January 14, 2009

The worst...! bloggers...! in the woooorld...!!

How the mighty have fallen! [Shut up, S. J. Perelman.] The Los Angeles Times used to be a splendid, not merely solvent but proud and prize-winning newspaper with money to burn and a worldwide staff of excellent reporters. Today the paper is a wan tabloid on the edge of bankruptcy. Most of the journalists are gone. Drifting in their wake: a shuffle of press-release collectors, some of whom love love love animals. Their blog at the Times is called L.A. Unleashed, and it's so horribly, painfully bad that I could beat my head on rocks.

David Foster Wallace describes the phenomenon: "the authority and influence of journalism without the stodgy constraints of fairness, objectivity, and responsibility that make trying to tell the truth such a drag for everyone involved."

Unleashed operates like this: Post a press release. Count comments. Repeat. "What do you think -- is PETA right on or out of line?" I know fourteen-year-olds who can track down facts and ask sharper questions than these people. Blogging doesn't relieve you of the responsibility to be honest and knowledgeable about a subject. Blogging means you should be more honest and more knowledgeable.

Is Unleashed the worst blog on earth? It's quite possibly the worst blog published under the aegis of a major newspaper, or what used to be a major newspaper. I suspect the bloggers are paid per comment and poked with sharp sticks for attempting what reporters in the old days called "research." They are that fact-averse.

Bill Fosher:
[I]t seems that the approach is to do one-source, non-critical stories. If anything, the approach to blunting this seems to be to do a follow up story that provides the same level of credulity and obsequiousness to the opposing view a day or two later.

Efforts at synthesizing information, critical analysis, and good old fashioned truth squadding are down the toilet...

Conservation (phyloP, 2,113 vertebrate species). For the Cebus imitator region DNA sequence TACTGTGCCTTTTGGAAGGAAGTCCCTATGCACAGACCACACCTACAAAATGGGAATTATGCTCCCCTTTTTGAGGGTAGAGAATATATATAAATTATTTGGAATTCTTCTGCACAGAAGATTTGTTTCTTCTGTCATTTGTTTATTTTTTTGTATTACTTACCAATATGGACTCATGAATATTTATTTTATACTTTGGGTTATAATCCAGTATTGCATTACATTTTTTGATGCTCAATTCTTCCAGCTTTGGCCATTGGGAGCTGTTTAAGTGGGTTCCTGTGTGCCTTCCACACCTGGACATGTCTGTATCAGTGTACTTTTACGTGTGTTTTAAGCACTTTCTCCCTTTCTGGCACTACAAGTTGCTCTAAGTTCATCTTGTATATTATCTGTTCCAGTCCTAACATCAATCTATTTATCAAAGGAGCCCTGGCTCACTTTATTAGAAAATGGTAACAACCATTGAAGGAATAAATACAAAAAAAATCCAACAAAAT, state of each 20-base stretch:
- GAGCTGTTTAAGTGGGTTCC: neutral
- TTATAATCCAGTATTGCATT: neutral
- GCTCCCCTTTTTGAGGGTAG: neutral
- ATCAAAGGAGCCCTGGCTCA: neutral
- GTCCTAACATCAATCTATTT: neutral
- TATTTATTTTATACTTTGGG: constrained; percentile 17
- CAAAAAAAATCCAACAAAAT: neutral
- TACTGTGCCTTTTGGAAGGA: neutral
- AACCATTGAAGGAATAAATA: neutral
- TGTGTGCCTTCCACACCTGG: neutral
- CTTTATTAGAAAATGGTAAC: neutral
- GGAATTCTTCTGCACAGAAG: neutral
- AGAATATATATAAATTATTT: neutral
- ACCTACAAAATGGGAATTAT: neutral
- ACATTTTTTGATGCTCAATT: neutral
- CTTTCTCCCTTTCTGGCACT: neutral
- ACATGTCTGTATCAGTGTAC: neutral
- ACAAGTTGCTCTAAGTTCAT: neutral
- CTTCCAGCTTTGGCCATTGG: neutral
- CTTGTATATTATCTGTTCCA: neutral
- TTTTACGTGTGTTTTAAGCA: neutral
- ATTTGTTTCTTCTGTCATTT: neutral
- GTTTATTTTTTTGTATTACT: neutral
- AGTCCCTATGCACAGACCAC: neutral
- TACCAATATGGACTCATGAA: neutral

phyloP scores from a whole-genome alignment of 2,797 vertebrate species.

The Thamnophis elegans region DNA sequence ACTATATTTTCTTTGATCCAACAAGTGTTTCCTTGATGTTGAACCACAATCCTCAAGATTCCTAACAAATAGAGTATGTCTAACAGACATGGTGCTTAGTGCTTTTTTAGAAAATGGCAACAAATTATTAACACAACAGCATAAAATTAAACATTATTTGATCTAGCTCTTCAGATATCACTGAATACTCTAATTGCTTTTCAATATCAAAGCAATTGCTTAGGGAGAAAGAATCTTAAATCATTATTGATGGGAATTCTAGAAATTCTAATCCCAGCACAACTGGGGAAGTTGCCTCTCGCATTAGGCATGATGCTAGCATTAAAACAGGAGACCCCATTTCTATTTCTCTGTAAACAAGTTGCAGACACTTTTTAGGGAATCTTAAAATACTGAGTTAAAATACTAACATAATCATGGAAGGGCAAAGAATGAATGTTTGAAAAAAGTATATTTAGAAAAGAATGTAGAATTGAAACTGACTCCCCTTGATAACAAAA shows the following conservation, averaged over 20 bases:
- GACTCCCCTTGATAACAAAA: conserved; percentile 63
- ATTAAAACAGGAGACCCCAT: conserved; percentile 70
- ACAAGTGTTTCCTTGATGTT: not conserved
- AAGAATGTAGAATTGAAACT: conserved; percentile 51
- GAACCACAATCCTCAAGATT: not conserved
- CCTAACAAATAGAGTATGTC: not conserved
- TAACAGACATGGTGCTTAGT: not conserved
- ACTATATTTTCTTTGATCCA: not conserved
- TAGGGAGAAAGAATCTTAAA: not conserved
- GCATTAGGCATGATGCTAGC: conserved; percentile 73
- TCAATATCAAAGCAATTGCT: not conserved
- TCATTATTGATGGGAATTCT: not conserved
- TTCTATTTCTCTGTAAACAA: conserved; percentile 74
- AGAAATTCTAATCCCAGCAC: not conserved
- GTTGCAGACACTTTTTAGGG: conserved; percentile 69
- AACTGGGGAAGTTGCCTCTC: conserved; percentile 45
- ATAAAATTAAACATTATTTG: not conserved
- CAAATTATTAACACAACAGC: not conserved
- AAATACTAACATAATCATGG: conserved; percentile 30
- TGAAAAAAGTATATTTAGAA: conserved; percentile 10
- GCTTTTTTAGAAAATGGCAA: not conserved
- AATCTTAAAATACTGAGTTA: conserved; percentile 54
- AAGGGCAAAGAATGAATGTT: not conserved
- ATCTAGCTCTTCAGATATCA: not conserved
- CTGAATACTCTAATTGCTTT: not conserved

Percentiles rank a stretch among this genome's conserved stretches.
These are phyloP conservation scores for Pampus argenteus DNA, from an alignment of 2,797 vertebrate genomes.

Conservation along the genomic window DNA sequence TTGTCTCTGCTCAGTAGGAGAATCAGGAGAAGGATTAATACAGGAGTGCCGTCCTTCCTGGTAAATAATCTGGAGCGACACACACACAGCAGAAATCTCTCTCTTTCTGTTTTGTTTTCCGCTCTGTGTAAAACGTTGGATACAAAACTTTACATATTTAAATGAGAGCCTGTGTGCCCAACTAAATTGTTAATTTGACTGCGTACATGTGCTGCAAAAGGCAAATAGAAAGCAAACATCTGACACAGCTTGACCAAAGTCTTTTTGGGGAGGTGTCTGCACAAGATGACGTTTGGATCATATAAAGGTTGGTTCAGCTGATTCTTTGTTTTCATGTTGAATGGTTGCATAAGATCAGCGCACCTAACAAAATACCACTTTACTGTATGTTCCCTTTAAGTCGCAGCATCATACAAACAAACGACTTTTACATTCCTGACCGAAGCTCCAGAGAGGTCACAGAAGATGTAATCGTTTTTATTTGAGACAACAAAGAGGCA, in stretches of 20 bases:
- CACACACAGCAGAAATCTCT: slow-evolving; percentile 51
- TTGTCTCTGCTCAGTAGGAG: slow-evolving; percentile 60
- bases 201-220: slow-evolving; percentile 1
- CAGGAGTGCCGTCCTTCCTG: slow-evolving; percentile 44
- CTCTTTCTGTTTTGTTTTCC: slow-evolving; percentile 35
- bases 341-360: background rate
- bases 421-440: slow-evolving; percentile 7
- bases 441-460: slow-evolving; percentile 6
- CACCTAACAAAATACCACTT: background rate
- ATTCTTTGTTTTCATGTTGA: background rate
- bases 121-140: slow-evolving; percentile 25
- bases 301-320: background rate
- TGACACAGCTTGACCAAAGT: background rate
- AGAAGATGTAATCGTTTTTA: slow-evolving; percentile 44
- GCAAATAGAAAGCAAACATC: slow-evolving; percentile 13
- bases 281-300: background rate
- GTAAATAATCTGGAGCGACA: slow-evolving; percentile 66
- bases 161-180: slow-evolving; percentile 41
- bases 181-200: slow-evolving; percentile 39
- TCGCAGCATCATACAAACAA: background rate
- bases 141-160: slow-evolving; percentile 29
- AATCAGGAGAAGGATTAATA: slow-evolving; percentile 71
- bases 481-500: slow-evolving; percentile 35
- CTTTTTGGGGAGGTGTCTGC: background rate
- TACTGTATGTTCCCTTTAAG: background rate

Can you imagine Jim Murray as an Unleashed blogger? OMG, I have to go scrub my brain with bleach now. Rest in peace, L.A. Times. I knew you when you were a real newspaper [weeps].


Anonymous said...

What about the extinction of newspaper proofreaders, copyreaders and editors? In reading through online news stories from major papers I am floored by the grade school writing that gets published. Crap that my 8th grade teachers would have berated me for is, apparently, now acceptable to put in print.

Whassup with that?

Luisa said...

Dude, totally.

Anonymous said...


Anonymous said...

This sad trend is being called "citizen journalism" and I think it is a tragedy.

Newspapers are not the only casualty either--I forgot why I stopped watching television and the other day I attempted to watch network news and promptly turned it off for the same reason...it is not news but commentary and pop culture interest stories.

Caveat said...

Since a certain faction of the media culture believes that blogs are inferior, that bloggers are dingbats, that they focus on trivialities, etc, it's almost inevitable that their 'blogs' would reflect that. They think bloggers just broadcast whatever comes to mind in a slapdash manner.

Certainly there are hopelessly bad blogs out there run by people who can't write or have nothing to say but the same applies to news outlets.

I suspect that because they feel threatened by blogs (obvious from all the slurs and slams) they have decided to start 'blogs' in order to compete. Due to the overall disdain for the concept, and the unfounded belief that bloggers and their readers are unworthy, the 'blogs' they start reflect that point of view.

It's insulting and condescending.

It could also be possible that because they are so used to having their point of view scripted and generally have little freedom in their regular jobs, the blog is seen as a way to relax and let it all hang out.

Trouble is, things that hang out aren't always desirable.